1-800 ATTORNEY INC (ATTY) - Description of business

Company Description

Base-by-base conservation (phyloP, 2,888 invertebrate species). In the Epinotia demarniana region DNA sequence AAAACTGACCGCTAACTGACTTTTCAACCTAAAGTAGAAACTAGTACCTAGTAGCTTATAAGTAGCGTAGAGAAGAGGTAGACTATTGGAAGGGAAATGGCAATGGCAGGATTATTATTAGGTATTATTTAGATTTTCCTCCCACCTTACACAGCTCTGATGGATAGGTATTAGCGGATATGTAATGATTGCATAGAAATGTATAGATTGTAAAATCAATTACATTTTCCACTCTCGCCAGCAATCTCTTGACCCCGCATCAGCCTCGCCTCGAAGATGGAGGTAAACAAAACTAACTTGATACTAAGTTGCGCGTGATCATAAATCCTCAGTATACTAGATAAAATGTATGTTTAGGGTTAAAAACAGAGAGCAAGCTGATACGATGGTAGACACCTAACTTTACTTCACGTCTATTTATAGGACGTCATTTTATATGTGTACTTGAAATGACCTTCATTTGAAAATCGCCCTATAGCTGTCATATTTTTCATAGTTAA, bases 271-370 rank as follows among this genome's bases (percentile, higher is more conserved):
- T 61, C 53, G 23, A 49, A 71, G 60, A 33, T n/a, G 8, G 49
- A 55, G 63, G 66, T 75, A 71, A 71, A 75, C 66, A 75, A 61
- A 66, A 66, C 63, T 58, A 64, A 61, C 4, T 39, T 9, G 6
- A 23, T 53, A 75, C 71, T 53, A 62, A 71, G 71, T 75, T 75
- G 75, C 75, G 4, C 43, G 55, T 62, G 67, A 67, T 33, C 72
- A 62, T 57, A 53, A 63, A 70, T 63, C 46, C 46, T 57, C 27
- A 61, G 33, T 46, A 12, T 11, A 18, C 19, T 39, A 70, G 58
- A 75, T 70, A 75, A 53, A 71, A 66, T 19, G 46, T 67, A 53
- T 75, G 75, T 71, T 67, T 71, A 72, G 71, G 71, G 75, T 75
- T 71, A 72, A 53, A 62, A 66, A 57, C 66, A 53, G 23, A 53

Allied Products Corporation (Allied Products) was organized under Delaware law in 1967 as the successor to a Michigan corporation which was formed in 1928. Its principal executive offices are at 10 South Riverside Plaza, Chicago, Illinois 60606 and its telephone number is (312) 454-1020. As used herein, the term "Allied Products" and the "Company" means Allied Products Corporation and its consolidated subsidiaries, unless the context otherwise requires. The Company's operations involve a single industry segment, the manufacturing and sale of agricultural and industrial machinery and other products. The operations of the Company were realigned into one business segment in 1993 to reflect the sale of the Smith Energy Services and White-New Idea divisions and the closing of the Richard Brothers Die & Prototype, Charles City, International Agro and Kewanee Farm Equipment divisions. The restated financial statements also reflect the discontinuation of the Cooper division as, subsequent to the end of 1993, the Company entered into a letter of intent to sell all the assets and business of this operation. Reference is made to Note 2 of Notes to Consolidated Financial Statements for a more complete description of closures and dispositions. Approximately 4%, 6% and 8% of the Company's net sales from continuing operations in 1991, 1992 and 1993, respectively, were exported. The majority of export sales were shipped to Canada in 1991 and Mexico in 1992 and 1993.PRODUCT LINES FARM IMPLEMENTS -- PRODUCTS. The Bush Hog division offers a comprehensive line of farm implements including rotary cutters, tractor mounted loaders, hay mowers, peanut combines, tillers, and cultivators. These products are marketed under two well established brand names, Bush Hog and Lilliston. The Kewanee brand name will continue to be used for supplying the ongoing repair part requirements of its customers. Bush Hog was acquired by Allied in 1968, Lilliston was purchased in 1986, and all production was consolidated into the Bush Hog facilities in Selma, Alabama. Bush Hog rotary cutters are used to shred stalks after the crop has been harvested, to mow pasture, for land maintenance and for governmental right-of-way mowing. In some crops such as cotton, rotary cutters are used as a mechanical means of pest control causing less reliance on chemical applications. The use season for rotary cutter is quite long, extending from early spring to late fall, and even beyond in warmer climates. Bush Hog has a major market share (35%) of rotary cutters sold in North America. Front end loaders are used by farmers and ranchers for material handling, and cultivators are used for weed control after crops have been planted. Lilliston peanut combines are used in harvesting peanuts, and command approximately 45% of the market. The use season for peanut combines is from late summer to late fall. Bush Hog's hay mower is a patented design that enables the farmer to cut hay, prior to baling, faster and more economically than conventional type mowers. Hay is a self renewing crop if cut on a timely basis and this implement may be used as many as five times during the season on the same field. Several other implements are sold under the Bush Hog name, including rotary tillers, post hole diggers, flail mowers and rear mounted tractor blades. These tools offer a variety of applications, and are sold to farmers, ranchers, landscape contractors, large estate owners and municipalities. The retail price of implements produced by Bush Hog range from $600 for a small rotary cutter, primarily used for grass clipping, to peanut combines, which sell for $28,000 (2 row model) to almost $49,000 (4 row model). Implements tend to have a shorter life than tractors and grain combines and purchases of implements are less likely to be deferred in times of economic uncertainty, somewhat dampening cyclical swings in demand. Parts accounted for almost one sixth of Bush Hog's total revenue in 1993. Technology does change and to maintain and expand its market position, Bush Hog continually updates and improves its product offerings. This is done through a combination of internal development and external acquisition of technology. MARKETING. Bush Hog implements are marketed through approximately 2,650 farm equipment dealers which play the primary role in sales of farm equipment. In general, they are independent, local businessmen who have an established local clientele developed over the years and represent more than 35% of the total farm equipment dealerships in the United States and Canada. The Bush Hog and Lilliston brand names are particularly strong in the southeastern and southwestern states. Most dealers offer shortline products to complement or compete with products of major product line manufacturers.2 Marketing and sales activities in Canada and the United States are carried out by 58 commissioned manufactures' representatives or representative organizations who operate as independent contractors and who, for the most part, are exclusive. Commissions are payable when receivables are collected rather than when sales are made. To even out the seasonal variations in its production cycles, Bush Hog provides incentives for off-season purchases, including extended payment terms to dealers in the form of floor plan financing. Bush Hog retains a security interest in this floor plan equipment. Under certain state and provincial statutes, a dealer may return floor plan equipment to a manufacturer upon termination of his relationship. Bush Hog services its network of dealers through two manufacturing facilities and eight service parts distribution centers, strategically located in the United States and Canada. COMPETITION. Competition for farm equipment includes the major line manufacturers of tractors and several hundred companies producing one or more models of shortline implements. Price, quality, service and availability are all factors in brand selection, and, in some cases, a product will enjoy a unique technological advantage. Bush Hog's objective is to be the lowest cost producer of high quality products. To do this it must, among other things, continue to modernize its facilities to improve efficiency. Bush Hog enjoys a significant labor rate advantage at its facilities when compared to rates at the major line manufacturers. INDUSTRY. The agricultural equipment industry in North America is a mature industry engaged in producing replacement equipment for a declining number of farmers. It is dominated by a small number of major line manufacturers, which market a full range of farm machinery, including tractors, grain combines and various implements through their own dealer organizations and account for approximately 60% of the dollar volume of industry shipments. The remaining 40% of the market is shared by approximately 700 companies which generally concentrate their production on shortline implements such as plows, harrows, cultivators, livestock equipment, grain handling equipment or hay equipment. During the 1980's the farm economy was in decline and this led to a deterioration in farmers' financial condition. Capital expenditures by farmers reached a low in 1986. Since then, commodity exports have improved due to changes in governmental programs and foreign exchange rates. Individual farmers have reduced their debt load and are much less leveraged after several years of good earnings. In 1993, crop production was generally down due to the abnormal weather conditions such as the flooding in the midwest and a drought in the southeast; however, net cash farm income for 1993 exceeded 1992 by $1.2 billion due to increased prices. Generally , the crop surplus at the end of 1993 was at a twenty year low. Therefore, planted acres will increase in 1994, indicating a continued positive outlook for farm equipment sales. Future prospects of the industry depend largely on factors outside of industry participants' control. These include the value of the U.S. dollar, the relative level of interest rates between countries, the variations in the world demand for supplies of farm commodities and U.S. government agricultural, foreign and fiscal policies. Neither NAFTA nor the proposed GATT agreement will have any effect until 1995 and it is too early to accurately determine the impact.METAL FORMING PRESSES -- PRODUCTS. The Verson division, acquired by Allied Products in 1986, manufactures a broad line of both medium and large technologically advanced mechanical and hydraulic forming presses. These products are used in the manufacture of components for the automotive, appliance, office equipment, farm equipment, ordnance, aerospace and general metal working industries. A transfer press is a specialized mechanical press which combines a series of operations by transferring a work piece from one station to another inside of one press. Each station in the press has a separate die which is individually adjustable. This process allows all operations from blank to finished product to take place in one press, resulting in increased output and reduced labor expense. Prices vary by type and size; a large transfer press may sell for in excess of $15 million. Approximately one fifth of Verson's revenue is generated by customer special services. Items included in the special services area are: repair parts, complete remanufacturing capability for used presses, and contract machining and manufacturing. In addition to the fabrication and machining of components, Verson provides complete tooling and engineering services necessary for turnkey systems. Verson also designs and supplies tools for metal forming, including metal stamping and cold extrusion. MARKETING. Verson's Marketing Group is headed by a Director of Marketing and Sales, with responsibilityfor all Verson products and services. Three Sales Managers, reporting to the Director, are responsible for press sales, tooling sales, and press rebuilding and contract services, respectively. Verson's major customers are the U.S. automobile manufacturers including U.S. and Japanese owned, and first and second tier automotive parts producing companies, which in total amount to approximately 60% of Verson's annual revenue. Verson's other major industry served is the appliance industry and customers include all major brand names. Verson offers the market many benefits through engineering, design and experience. Verson designed the world's first transfer press in 1939, the world's first electronic feed in 1981 and most recently introduced a cross bar feed which significantly improves production. COMPETITION. There are only a few companies world-wide that supply large transfer press systems similar to those provided by Verson. The largest of these is Japanese. With foreign alliances having been formed with other domestic companies, Verson is now the only wholly American owned company competing in this upper end segment. Press manufacturers compete on the basis of technology, capability, reliability and price. The larger presses are huge pieces of machinery standing over three stories tall and weighing as much as 3 1/2 million pounds. Consequently, the barriers to entry for new competitors are almost impossible due to required capital. INDUSTRY. Verson operates principally in North America and is part of the U.S. machine tool industry. Shipments in the machine tool industry during 1993 exceeded $3 billion. The American automotive industry, which has a significant impact on the machine tool industry, has lost a substantial portion of the U.S. market to Japanese and other importers. Domestic automobile manufacturers have reduced their total manufacturing capacity by closing marginal assembly and stamping plants. They are seeking to become more cost-effective by requiring quality parts, implementing Just-In-Time concepts, obtaining price reductions from suppliers, as well as redesigning cost out of automobiles, and restructuring and automating their manufacturing processes. Automotive industry studies identify automation as the number one strategy for cost reduction. The Verson division of Allied Products is in a strong position to capitalize on major retooling and modernization programs as they become available. The second wave of this demand is being felt now with major suppliers to the automakers converting to new technology. Demand from the appliance industry continues to grow, more than offsetting declines in aerospace and ordnance.THERMOPLASTIC RESINS -- PRODUCTS AND SERVICES. The Coz division (acquired in 1967) of Allied Products provides a complete line of thermoplastic resins and related services to the plastic molding and extrusion industry. Coz offers a full line of materials supply to include specialty thermoplastic compounds and compounding services, color and additive concentrates, the reprocessing of scrap thermoplastic resins, and the brokering of prime and secondary materials. Coz purchases unmodified thermoplastic resins from major basic resin suppliers and combines or alloys these resins with various additives to achieve certain desired properties such as color and/or heat resistance. The resins Coz purchases are generally in the form of small plastic pellets as are the finished products supplied by Coz to its customers. Coz's brokerage operation provides its customers with prime and off-specification materials at competitive prices in large or small quantities as required. Substantial on-site inventories facilitate short delivery cycles. As an additional service to its customers, Coz also reprocesses scrap generated in molding or extrusion activities, thereby economically turning scrap into useful materials. MARKETING. All sales are handled on a direct basis by salaried employees who receive a significant part of their compensation from commissions. The sales staff is strongly supported by technical personnel, both in product development and in customer start-ups, applications, or training. Plant-to-plant visits and technical conferences are commonplace. The bulk of Coz's sales activity is in the northeastern United States. COMPETITION. Coz's competition comes from several different levels in the plastics industry, including basic resin producers, plastic distributors, brokers, concentrate suppliers and independent thermoplastic compounders. Coz differentiates itself from its competition by covering all aspects of plastics material supply to include compounding, color and additives concentrates, toll processing customers' materials, reprocessing scrap materials, and brokering both prime and off-spec materials. Over its thirty-five year business life, Coz has developed significant technical capabilities supported by excellent laboratory and production equipment which results in Coz being positioned as a high end co-developer for special customer applications.4 INDUSTRY. The thermoplastic compounding industry is expected to have 1994 sales of about $19 billion and is experiencing real growth at a rate of about 5 per cent annually. Independent compounders such as Coz are numerous and generally focus on a relatively small geographic area. Industry consolidation is occurring as some larger companies have been attracted to the growth opportunities in thermoplastic compounding.SALES BACKLOG Sales backlog from continuing operations as of December 31, 1993 was $68,722,000 compared to $94,841,000 at December 31, 1992. The difference is attributable to a large press order at the Verson division for which production was completed in 1993.EMPLOYEES Allied Products currently employs approximately 1,500 individuals. Approximately 23% of Allied Products' employees are represented by unions. Allied Products has encouraged ownership of its stock by employees. As of December 31, 1993 approximately 488 employees participated in the SMART plan which owns approximately 630,000 shares of Allied Products' Common Stock or approximately 7% of the total shares outstanding. However, an amendment to the Plan has caused the discontinuance of purchases of Allied Products stock by the plan.RAW MATERIALS AND SOURCES OF SUPPLY The principal raw material used by the farm implement and metal press operations include steel and other metals and purchased components. The thermoplastic division uses thermoplastics resins and other chemicals. During 1993, the materials needed by Allied Products have generally been available from a variety of sources in adequate quantities and at prevailing market prices. No one supplier is responsible for supplying more than 10% of the principal raw materials used by Allied Products.PATENTS, TRADEMARKS AND LICENSES Allied Products owns the federally registered trademarks "Bush Hog" and "Lilliston" used on its agricultural equipment products and "Verson" on its metal forming presses, all of which it considers material to its business. While Allied Products believes that the other trademarks used by each of its operations are important, none of the patents, licenses, franchises or such other trademarks are considered material to the operation of its business.MAJOR CUSTOMERS Net sales from continuing operations to the three major U.S. automobile manufacturers accounted for approximately 25% of total consolidated sales from continuing operations in 1993. Approximately 3% and 24% of Allied Products' consolidated net sales from continuing operations in 1991 and 1992, respectively, were derived from sales to the major U.S. automobile manufacturers. With the exception of the three major automobile manufacturers, no material part of Allied Products' business is dependent upon a single customer.SEASONALITY Retail sales of and cash collected for farm equipment tend to occur during or just preceding the use seasons previously described. Sales and cash receipts for the other divisions are not effected by seasonality.ENVIRONMENTAL FACTORS Reference is made to Note 10 of Notes to Consolidated Financial Statements regarding environmental factors and matters.EXECUTIVE OFFICERS OF THE COMPANY The following table sets forth the names and ages of the Company's Executive Officers, together with all positions and offices held with the Company by such officers as of March 26, 1994. NAME POSITION WITH ALLIED PRODUCTS AGE - --------------------------------------------- ----------------------------------------------------------------- --- Richard A. Drexler........................... Chairman, President and Chief Executive Officer 46 James J. Hayden.............................. Executive Vice President and Chief Financial Officer 58 Kenneth B. Light............................. Executive Vice President, Chief Administrative Officer and Secretary 61 Martin A. German............................. Senior Vice President 57 Bobby M. Middlebrooks........................ Senior Vice President 58 Robert J. Fleck.............................. Vice President-Accounting and Chief Accounting Officer 46 Patrick J. Riley............................. Vice President and Treasurer 58 No family relationships exist among the executive officers. Each executive officer, except Messrs. Hayden and German, has been employed by Allied Products for over ten years. Pursuant to Allied Products' By-laws, each officer is elected annually by the Board of Directors. Mr. Drexler, who became Chairman in 1993, has been President and a Director of Allied Products since 1982, has been Chief Executive Officer since 1986 and was Acting Chief Financial Officer from 1991 to 1992, Chief Financial Officer from 1989 to 1990 and Chief Operating Officer from 1981 to 1986. He was also Chief Financial Officer from 1977 to 1987. Prior to becoming President, Mr. Drexler served as Executive Vice President, Senior Vice President of Administration, Vice President of Administration, Staff Vice President-Development, and Director of Planning. Mr. Hayden has been Executive Vice President and Chief Financial Officer since 1993 and was Senior Vice President and Chief Financial Officer from 1992 to 1993. He was Executive Vice President and Chief Financial Officer from 1987 to 1989, at which time he left to pursue private interests. Prior to joining Allied Products in 1987, he was President of Rexnord Automation, a subsidiary of Rexnord Inc., since 1983. He became a Director of Allied Products in 1993. Mr. Light has been Executive Vice President and Chief Administrative Officer since 1982 and has also served as Secretary since 1972. From 1980 to 1982, he was Senior Vice President-Administration, from 1976 to 1980 he was Vice President-General Counsel and prior to that he was General Counsel and Director of the Corporate Law Department. He became a Director of Allied Products in 1993. Mr. German was elected Senior Vice President in 1991 and was Vice President from 1989. Since joining Allied Products in 1986, he has been President of the Verson Allsteel Press division. Prior to joining Allied Products, he was Vice President and General Manager of the Turning Division of Warner & Swasey Company. Mr. Middlebrooks has been Senior Vice President since 1985 and Vice President of Allied Products since 1984 in charge of the former Agricultural Equipment Group. Prior to that, he was President-Bush Hog Implements Division. He joined Bush Hog in 1955. Mr. Fleck has been Vice President-Accounting since 1985 and Chief Accounting Officer since 1986. From 1983 to 1985 he was Staff Vice President-Accounting and prior to that he served as Corporate Controller and in various other accounting positions for Allied Products. Prior to joining Allied Products in 1974, he was an internal auditor with Marquette Cement Company, a national cement manufacturing company. Mr. Riley has been Vice President & Treasurer since 1993. Prior to that he has been Treasurer of Allied Products since 1976. Prior to that he was Assistant Treasurer and Director of Cash Management of Allied Products since 1969.